Another important departure are the Convention’s various provisions allowing avoidance of the contract by way of a notice, which would allow a party to a cancel a contract in those instances where the other party has committed a fundamental breach of contract. Under Mexican Law, the general rule is that you have to sue to get a court declared rescission of a contract. Another important departure is that under Mexican Law, a party that is suing for breach must be current with its own obligations so that it may be entitled to obtain redress from a Mexican court. The Convention is more practical, and does not require such wasteful conduct (See CISG articles 71 and 73 on prospective non-performance). Mexican Judges have not fully grasped these differences, as evidenced in Agrofrut Rengo, S.A. (Chile) vs. Levadura Azteca, S.A. de C.V. (Mexico), a case that was wrongfully decided by the Mexican Courts at all levels. The case involved a Chilean seller of canned products, who had suffered a delay in delivering the goods. Using late delivery as an excuse, the Buyer decided to cancel some of the pending deliveries and refused to pay the price for the goods it did receive. The buyer then sued for the price of the delivered items, as well as for damages resulting from buyers wrongful avoidance, basically, the profits that it would have earned had the buyer paid for the goods. All of the courts denied the request for damages, because Seller had not provided evidence that it had in fact produced the goods, a precondition that is necessary under Mexican Law, but not under the CISG. In fact, the seller was actually under a duty not to produce the goods because he was obligated to mitigate his losses per article 77 of the Convention.
The biggest mistake committed by the Mexican Courts is the fact that the judges felt it necessary to run towards more comfortable turf, applying rules from the Mexican Civil Code that had been displaced by the Convention. Secondly, the Mexican Courts were obligated to consider the substantial amount of international case law that developed around the CISG, that even if it is not binding, judges and arbitrators are obligated to look at per article 7(1) of the Convention, with a view to promoting its uniform application. A quick review of the relevant cases could have alleviated this “homeward trend” exhibited by the judges, but again, it is not altogether clear whether this was even considered by counsel for Seller. Though many Mexican lawyers may be a bit skeptical as to whether judges will look at comparative case-law to interpret the CISG, a somewhat recent decision from the Mexican Federal Circuit Courts discussed that international case law interpreting human rights treaties could serve illustrate Mexican judges as to how to apply them. (See JURISPRUDENCIA INTERNACIONAL. SU UTILIDAD ORIENTADORA EN MATERIA DE DERECHOS HUMANOS. Amparo directo 623/2008. Procuraduría General de la República y otras. 23 de octubre de 2008 (Registro No. 168312). There should be no reason as to why the same criteria Could not be applied to those cases governed by the Convention, particularly because it contains a rule mandating that due regard be given to the need to promote its uniform interpretation.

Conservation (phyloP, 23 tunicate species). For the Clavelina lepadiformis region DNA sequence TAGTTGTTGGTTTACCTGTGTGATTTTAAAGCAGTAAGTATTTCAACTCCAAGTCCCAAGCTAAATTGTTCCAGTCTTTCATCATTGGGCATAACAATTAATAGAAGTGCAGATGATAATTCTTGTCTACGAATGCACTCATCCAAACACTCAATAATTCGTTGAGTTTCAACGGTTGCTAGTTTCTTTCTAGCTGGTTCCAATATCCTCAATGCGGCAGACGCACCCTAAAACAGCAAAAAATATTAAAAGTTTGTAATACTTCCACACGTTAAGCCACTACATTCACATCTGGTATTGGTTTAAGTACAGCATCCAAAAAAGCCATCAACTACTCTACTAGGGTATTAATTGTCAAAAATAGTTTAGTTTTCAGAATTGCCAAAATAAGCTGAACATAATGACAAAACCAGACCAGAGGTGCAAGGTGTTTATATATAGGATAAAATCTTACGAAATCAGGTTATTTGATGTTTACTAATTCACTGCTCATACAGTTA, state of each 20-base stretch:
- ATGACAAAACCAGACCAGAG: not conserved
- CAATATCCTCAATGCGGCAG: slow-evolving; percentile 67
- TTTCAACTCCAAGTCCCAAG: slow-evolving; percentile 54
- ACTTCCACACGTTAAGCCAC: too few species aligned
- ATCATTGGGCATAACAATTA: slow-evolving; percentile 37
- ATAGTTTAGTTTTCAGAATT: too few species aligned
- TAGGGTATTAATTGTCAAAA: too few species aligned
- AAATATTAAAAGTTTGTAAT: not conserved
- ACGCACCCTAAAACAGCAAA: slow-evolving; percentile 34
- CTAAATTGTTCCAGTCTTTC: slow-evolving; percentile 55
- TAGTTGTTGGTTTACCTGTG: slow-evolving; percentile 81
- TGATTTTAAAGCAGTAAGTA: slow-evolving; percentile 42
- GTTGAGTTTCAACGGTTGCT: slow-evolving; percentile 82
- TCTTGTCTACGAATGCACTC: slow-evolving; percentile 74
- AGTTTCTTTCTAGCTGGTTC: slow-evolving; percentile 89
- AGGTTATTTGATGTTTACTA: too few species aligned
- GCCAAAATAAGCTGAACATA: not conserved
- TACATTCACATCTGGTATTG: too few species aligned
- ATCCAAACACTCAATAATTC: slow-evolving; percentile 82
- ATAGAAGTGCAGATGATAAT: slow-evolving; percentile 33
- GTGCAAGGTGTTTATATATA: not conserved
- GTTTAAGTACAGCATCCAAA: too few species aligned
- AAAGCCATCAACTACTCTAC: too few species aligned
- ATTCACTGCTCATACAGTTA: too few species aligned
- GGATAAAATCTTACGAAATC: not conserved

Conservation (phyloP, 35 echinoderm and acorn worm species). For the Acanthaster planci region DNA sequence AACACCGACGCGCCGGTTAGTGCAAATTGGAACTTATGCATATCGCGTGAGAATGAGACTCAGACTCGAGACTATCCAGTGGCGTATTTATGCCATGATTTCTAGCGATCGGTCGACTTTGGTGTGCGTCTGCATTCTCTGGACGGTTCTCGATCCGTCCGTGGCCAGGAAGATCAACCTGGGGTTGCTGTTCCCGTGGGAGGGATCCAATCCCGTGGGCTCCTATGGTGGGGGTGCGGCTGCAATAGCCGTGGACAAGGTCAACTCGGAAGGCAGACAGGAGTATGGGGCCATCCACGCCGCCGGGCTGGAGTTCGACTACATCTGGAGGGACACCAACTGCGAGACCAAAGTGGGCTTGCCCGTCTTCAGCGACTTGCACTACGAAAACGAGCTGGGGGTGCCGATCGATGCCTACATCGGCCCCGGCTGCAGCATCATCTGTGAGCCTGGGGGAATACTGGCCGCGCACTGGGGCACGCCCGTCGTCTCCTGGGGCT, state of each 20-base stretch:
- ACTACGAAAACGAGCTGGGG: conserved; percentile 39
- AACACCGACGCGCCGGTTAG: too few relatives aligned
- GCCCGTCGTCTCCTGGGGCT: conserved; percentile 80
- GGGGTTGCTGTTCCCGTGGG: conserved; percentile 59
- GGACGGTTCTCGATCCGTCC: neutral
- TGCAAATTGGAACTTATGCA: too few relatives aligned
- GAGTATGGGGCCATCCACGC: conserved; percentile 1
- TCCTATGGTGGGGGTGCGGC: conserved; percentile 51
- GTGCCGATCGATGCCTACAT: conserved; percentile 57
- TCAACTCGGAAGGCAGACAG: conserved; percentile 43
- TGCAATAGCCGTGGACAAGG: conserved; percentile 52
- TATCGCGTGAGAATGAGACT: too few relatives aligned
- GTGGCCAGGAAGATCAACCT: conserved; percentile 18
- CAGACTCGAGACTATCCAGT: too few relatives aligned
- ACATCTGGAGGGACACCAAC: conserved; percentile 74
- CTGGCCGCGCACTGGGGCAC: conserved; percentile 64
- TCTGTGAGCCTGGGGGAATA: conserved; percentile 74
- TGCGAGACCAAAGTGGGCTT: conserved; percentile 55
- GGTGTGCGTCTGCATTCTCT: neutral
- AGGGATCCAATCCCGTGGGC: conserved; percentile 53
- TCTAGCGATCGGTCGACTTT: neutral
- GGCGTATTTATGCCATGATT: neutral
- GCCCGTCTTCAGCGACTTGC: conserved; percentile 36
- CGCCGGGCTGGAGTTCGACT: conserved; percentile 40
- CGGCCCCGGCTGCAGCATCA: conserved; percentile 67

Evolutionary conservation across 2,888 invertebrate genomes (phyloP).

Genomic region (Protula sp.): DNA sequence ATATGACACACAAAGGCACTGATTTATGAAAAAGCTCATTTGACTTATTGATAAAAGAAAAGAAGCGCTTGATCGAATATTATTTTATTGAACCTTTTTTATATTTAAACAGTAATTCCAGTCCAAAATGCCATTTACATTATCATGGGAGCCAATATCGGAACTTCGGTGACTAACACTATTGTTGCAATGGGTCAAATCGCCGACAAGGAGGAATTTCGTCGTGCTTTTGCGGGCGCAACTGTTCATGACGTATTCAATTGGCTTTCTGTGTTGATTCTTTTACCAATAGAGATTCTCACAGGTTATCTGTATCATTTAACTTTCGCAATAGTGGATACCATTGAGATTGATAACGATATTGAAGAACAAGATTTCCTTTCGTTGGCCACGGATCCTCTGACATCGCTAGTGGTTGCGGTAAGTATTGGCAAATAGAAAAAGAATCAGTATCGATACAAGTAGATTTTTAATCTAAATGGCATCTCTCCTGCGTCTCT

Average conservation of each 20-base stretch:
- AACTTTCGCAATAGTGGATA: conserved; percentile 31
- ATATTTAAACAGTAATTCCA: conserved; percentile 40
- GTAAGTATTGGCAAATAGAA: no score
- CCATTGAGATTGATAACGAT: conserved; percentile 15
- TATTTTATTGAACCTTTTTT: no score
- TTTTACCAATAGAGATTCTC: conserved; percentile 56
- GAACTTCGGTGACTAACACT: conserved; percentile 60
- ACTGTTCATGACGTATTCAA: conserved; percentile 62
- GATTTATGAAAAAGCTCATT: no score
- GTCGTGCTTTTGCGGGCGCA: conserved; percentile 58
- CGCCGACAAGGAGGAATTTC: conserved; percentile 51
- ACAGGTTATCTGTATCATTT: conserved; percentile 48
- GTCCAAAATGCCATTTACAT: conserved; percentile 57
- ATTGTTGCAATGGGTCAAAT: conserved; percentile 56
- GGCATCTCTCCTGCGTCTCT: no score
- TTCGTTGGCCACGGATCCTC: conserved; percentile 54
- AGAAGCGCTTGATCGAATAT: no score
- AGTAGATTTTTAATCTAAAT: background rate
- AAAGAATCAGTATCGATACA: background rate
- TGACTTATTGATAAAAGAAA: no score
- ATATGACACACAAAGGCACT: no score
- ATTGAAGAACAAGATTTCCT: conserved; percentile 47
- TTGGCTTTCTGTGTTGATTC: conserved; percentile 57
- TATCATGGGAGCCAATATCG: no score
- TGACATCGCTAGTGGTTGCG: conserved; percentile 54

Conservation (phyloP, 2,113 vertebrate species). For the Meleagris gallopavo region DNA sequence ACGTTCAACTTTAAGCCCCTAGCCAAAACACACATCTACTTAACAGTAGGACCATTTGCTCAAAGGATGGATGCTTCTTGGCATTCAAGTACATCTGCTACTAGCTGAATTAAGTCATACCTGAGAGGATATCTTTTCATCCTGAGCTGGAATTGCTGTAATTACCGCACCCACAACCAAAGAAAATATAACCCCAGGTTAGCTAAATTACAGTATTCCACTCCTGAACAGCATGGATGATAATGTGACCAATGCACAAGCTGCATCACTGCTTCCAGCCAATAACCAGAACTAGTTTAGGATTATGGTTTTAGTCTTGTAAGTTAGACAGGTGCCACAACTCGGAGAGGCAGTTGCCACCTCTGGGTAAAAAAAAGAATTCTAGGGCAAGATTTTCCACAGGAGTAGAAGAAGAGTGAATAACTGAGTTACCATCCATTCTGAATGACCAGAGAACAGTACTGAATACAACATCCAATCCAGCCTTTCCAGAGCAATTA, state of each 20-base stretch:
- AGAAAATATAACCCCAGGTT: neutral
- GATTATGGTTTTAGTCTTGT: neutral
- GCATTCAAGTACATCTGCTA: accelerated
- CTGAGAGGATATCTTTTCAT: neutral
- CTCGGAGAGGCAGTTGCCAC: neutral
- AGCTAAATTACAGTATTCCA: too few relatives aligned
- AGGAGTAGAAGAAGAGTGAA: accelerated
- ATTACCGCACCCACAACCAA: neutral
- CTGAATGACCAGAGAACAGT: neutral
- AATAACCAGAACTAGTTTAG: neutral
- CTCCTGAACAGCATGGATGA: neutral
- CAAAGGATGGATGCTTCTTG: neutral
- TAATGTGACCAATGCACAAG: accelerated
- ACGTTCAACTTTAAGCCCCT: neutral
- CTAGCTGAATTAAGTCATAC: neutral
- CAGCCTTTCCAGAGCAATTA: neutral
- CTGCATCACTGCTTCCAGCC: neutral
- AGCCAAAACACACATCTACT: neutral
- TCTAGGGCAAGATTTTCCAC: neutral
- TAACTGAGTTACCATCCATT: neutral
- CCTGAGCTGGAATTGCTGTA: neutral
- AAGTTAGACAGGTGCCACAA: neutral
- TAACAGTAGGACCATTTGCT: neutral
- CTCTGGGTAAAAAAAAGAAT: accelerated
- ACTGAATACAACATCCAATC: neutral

Changes to the Rule Concerning Notice of Lack of Conformity of Goods
Another important departure, from the Mexican Law perspective, is the notice requirement in cases involving defective goods. Under Article 383 of the Mexican Commerce Code, after a buyer has received the goods, he has but 5 days to give the seller written notice regarding any lack of quality or quantity and 30 days for latent defects. Failure to give such a notice to seller will cause buyer to lose his entitlement to sue for damages. The CISG on the other hand, has flexible language that requires that a buyer give notice to the seller within a reasonable time after he became aware or should have become aware of the lack of conformity (See CISG art. 39). The fundamental difference is the moment at which the period to give notice starts to accrue. While under Mexican law the stop-watch starts to run upon delivery and fixes specific periods (5 and 30 days depending on the type of lack of conformity), the Convention’s stop-watch starts to run from the moment the lack of conformity was discovered or should have been discovered and does not distinguish between latent or hidden defects. This is so because often times, the buyer does not discover the defects until he has begun to sell the goods, or has put them through some sort of processing that makes their lack of conformity evident.
Why know the CISG?
As stated in a seminal article written by University of Pittsburgh Professor Ronald Brand, “[f]ailing to determine the law that governs a contract (particularly when it is the law of the United States) is probably malpractice. (See Ronald A. Brand, Professional Responsibility in a Transnational Transactions Practice, 17 J.L. & Com. 301, 336-37 (1998)). U.S. Lawyers should become aware of the Convention and hope to obtain at least some working knowledge of it. Mexican Lawyers should do the same. Though our professional liabilities are not as strict as in the U.S., we could still face lawsuits for “blowing” a case for not arguing the applicable law, and face civil liability from our own clients. Moreover, we will likely receive many cases where the parties failed to make a choice of law when contracting, making the CISG the law by default. Even in cases were we do negotiate the terms for our clients, we will not always get our way and have our UCC or our Mexican and Commercial and Civil Codes apply, so we better be prepared.
For questions or comments, write to Alejandro Osuna
Copyright, 2015, Osuna González y Asociados, S.C. All rights reserved.